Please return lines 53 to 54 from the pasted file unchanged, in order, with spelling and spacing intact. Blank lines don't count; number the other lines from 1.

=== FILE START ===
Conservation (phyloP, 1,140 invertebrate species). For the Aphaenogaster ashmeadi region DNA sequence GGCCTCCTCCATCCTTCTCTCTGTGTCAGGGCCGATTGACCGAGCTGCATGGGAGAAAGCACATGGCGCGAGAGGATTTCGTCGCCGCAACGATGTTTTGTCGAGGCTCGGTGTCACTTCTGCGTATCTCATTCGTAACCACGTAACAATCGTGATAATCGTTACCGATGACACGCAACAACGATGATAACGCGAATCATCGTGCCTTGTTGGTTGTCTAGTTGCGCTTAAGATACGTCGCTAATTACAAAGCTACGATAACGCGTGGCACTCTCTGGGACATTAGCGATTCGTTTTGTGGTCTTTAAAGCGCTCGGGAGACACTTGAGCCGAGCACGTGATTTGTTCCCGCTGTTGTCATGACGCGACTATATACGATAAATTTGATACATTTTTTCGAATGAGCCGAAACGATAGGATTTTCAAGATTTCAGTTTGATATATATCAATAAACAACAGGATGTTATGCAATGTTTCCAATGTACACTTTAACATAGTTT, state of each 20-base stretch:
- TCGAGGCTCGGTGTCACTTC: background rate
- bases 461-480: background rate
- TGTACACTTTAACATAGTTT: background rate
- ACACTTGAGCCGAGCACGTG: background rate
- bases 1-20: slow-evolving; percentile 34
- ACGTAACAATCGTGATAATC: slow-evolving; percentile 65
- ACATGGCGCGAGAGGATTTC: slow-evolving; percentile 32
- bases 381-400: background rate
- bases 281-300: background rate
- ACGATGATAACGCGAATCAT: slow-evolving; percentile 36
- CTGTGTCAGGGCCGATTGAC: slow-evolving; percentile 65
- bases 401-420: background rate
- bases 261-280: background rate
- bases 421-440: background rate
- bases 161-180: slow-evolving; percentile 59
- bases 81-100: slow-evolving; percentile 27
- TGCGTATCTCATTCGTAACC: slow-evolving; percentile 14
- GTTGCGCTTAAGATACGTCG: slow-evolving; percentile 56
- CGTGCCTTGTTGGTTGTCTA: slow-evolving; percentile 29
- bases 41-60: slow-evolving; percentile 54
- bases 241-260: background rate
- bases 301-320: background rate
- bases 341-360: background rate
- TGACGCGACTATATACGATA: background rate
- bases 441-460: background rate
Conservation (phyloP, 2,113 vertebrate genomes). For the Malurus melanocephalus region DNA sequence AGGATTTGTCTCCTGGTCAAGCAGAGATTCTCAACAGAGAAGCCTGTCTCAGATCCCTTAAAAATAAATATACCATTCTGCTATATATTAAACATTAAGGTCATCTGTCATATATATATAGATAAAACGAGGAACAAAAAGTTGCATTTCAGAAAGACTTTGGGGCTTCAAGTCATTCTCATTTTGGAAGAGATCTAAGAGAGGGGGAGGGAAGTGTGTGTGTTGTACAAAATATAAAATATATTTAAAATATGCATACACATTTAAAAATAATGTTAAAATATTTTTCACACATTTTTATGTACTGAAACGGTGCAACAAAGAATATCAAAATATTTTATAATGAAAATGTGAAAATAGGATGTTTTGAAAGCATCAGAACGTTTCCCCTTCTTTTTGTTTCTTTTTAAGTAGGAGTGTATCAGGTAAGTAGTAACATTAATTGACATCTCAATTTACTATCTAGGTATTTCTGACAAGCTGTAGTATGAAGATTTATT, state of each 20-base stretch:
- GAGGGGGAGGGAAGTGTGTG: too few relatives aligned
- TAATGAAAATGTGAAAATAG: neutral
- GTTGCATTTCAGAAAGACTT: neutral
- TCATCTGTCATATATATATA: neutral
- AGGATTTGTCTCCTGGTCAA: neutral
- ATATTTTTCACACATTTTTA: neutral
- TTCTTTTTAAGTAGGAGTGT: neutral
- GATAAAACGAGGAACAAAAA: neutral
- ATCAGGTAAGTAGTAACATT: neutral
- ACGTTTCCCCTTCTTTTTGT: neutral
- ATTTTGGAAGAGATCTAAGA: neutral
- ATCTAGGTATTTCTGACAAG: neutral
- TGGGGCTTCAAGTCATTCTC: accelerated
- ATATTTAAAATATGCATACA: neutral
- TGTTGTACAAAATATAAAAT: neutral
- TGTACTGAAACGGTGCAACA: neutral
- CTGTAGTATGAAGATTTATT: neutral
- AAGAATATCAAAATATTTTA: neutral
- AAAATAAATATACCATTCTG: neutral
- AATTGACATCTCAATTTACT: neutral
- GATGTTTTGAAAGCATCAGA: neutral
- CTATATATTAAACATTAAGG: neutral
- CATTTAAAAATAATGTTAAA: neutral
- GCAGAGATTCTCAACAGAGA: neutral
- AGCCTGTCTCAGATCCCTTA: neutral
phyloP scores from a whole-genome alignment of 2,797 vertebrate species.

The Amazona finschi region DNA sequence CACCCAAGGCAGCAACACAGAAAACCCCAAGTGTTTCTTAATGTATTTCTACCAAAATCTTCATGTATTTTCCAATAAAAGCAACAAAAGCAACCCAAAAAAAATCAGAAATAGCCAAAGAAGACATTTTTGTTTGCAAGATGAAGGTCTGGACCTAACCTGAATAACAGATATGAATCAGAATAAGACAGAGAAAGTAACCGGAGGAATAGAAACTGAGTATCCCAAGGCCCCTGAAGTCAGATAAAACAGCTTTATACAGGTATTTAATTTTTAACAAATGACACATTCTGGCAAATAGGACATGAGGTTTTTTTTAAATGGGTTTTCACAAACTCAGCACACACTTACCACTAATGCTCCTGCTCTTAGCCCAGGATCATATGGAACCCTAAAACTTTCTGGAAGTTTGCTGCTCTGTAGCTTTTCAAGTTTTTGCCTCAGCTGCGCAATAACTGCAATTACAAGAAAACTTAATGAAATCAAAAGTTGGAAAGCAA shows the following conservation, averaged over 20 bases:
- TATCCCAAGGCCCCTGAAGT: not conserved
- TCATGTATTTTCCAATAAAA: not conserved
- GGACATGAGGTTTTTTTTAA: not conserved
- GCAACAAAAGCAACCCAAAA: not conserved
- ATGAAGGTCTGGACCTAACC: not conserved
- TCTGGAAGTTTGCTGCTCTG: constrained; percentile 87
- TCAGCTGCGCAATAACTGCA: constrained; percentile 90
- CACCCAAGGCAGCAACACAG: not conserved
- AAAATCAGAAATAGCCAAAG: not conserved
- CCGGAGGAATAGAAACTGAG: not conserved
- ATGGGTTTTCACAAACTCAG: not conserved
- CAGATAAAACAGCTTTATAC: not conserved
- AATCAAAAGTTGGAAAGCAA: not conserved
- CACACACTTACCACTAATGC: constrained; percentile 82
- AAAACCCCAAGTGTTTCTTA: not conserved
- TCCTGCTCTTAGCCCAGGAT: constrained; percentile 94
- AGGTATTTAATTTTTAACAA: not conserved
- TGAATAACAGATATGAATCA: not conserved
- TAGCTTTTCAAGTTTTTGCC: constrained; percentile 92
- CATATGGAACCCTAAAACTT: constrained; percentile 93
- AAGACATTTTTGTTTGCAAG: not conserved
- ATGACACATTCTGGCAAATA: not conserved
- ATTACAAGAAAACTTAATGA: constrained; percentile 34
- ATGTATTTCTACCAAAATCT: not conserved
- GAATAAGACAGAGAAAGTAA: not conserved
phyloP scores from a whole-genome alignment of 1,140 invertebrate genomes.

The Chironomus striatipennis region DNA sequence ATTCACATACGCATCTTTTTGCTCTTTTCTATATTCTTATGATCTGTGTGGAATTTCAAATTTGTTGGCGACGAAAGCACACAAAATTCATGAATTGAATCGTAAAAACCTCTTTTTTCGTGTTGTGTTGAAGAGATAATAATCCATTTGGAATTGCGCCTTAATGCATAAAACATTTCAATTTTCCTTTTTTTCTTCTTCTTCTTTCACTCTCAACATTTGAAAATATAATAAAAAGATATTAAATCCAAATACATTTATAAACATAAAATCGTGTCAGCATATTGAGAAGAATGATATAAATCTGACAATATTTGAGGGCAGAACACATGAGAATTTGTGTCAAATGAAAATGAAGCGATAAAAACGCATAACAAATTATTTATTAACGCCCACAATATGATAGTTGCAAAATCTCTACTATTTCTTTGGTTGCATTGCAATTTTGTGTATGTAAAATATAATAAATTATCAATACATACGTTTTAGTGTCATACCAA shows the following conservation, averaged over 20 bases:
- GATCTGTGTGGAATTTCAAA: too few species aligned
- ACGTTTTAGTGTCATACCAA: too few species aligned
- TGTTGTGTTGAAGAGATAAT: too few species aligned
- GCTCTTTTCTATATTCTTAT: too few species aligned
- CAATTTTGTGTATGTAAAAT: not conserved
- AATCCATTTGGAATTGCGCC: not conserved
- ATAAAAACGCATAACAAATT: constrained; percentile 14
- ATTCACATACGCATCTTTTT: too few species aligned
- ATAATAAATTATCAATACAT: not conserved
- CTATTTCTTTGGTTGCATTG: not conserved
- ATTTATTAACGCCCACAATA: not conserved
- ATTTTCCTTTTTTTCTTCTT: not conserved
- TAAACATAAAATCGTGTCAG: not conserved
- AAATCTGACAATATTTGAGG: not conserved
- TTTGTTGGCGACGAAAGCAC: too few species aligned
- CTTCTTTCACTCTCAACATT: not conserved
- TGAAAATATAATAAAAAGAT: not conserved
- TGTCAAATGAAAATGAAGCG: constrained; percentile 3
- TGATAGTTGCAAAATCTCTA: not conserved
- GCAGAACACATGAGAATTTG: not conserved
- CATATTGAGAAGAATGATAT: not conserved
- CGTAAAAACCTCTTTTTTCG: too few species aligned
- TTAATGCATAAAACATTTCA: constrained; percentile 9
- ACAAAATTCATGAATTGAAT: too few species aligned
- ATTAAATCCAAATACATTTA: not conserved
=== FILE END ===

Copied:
phyloP scores from a whole-genome alignment of 2,797 vertebrate species.

The Amazona finschi region DNA sequence CACCCAAGGCAGCAACACAGAAAACCCCAAGTGTTTCTTAATGTATTTCTACCAAAATCTTCATGTATTTTCCAATAAAAGCAACAAAAGCAACCCAAAAAAAATCAGAAATAGCCAAAGAAGACATTTTTGTTTGCAAGATGAAGGTCTGGACCTAACCTGAATAACAGATATGAATCAGAATAAGACAGAGAAAGTAACCGGAGGAATAGAAACTGAGTATCCCAAGGCCCCTGAAGTCAGATAAAACAGCTTTATACAGGTATTTAATTTTTAACAAATGACACATTCTGGCAAATAGGACATGAGGTTTTTTTTAAATGGGTTTTCACAAACTCAGCACACACTTACCACTAATGCTCCTGCTCTTAGCCCAGGATCATATGGAACCCTAAAACTTTCTGGAAGTTTGCTGCTCTGTAGCTTTTCAAGTTTTTGCCTCAGCTGCGCAATAACTGCAATTACAAGAAAACTTAATGAAATCAAAAGTTGGAAAGCAA shows the following conservation, averaged over 20 bases: